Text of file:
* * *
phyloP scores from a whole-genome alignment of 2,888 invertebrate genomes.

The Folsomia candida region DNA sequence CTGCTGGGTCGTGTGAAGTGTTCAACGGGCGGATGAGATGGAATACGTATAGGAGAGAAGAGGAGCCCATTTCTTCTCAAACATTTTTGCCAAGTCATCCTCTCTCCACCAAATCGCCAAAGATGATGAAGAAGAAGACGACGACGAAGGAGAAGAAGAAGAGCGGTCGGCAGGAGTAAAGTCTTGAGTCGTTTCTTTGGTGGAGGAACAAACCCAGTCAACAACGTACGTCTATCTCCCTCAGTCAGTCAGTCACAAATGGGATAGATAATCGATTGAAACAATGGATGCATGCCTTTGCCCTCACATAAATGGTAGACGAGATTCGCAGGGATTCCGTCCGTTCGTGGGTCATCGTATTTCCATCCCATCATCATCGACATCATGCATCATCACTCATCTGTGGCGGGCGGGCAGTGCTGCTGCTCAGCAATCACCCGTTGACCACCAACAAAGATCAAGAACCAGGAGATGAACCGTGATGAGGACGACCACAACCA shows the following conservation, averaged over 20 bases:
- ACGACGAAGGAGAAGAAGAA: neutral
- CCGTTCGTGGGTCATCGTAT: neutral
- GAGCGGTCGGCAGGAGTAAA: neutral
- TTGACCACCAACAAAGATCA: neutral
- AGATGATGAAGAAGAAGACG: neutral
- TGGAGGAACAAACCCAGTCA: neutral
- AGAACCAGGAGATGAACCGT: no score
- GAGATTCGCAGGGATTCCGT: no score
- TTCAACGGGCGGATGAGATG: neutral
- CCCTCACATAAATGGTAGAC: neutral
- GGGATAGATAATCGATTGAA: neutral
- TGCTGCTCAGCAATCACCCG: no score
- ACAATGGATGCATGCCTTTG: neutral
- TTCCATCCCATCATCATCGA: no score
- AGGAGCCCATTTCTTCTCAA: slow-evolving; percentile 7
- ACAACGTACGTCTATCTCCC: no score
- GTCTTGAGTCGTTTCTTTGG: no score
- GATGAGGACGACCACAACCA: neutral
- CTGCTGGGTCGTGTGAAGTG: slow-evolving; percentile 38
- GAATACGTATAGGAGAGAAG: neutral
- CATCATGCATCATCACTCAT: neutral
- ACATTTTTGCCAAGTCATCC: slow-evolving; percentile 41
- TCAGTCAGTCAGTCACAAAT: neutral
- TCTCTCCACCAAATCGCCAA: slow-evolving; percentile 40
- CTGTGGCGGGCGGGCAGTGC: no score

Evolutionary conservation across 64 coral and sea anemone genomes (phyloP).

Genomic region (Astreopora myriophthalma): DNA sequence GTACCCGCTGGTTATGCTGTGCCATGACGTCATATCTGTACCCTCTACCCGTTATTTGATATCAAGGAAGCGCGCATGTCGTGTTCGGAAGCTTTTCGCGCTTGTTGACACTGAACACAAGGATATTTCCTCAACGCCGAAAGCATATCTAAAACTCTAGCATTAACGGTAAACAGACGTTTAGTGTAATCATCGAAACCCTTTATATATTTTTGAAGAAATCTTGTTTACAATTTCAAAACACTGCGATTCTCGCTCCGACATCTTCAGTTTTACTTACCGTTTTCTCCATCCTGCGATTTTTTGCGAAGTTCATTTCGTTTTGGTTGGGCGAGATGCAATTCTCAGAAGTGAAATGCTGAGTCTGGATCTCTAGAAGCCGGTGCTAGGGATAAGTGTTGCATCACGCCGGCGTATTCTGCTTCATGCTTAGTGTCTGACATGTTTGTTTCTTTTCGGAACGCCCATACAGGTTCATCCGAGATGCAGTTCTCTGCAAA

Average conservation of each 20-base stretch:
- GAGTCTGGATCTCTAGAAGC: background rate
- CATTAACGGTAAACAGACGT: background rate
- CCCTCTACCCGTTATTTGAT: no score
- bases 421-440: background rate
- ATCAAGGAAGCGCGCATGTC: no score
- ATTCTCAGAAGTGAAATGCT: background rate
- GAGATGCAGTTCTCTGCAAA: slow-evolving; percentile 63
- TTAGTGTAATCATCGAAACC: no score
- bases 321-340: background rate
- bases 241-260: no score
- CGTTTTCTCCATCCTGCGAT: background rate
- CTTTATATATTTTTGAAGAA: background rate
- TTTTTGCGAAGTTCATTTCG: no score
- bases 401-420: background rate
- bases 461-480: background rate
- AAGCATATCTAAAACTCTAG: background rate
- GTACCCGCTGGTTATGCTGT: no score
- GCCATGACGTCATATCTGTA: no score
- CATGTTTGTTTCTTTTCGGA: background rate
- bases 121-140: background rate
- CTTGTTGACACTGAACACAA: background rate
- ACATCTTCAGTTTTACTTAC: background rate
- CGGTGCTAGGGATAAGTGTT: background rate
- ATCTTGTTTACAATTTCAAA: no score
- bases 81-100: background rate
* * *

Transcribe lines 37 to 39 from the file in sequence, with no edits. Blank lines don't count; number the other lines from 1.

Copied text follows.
- GAGATGCAGTTCTCTGCAAA: slow-evolving; percentile 63
- TTAGTGTAATCATCGAAACC: no score
- bases 321-340: background rate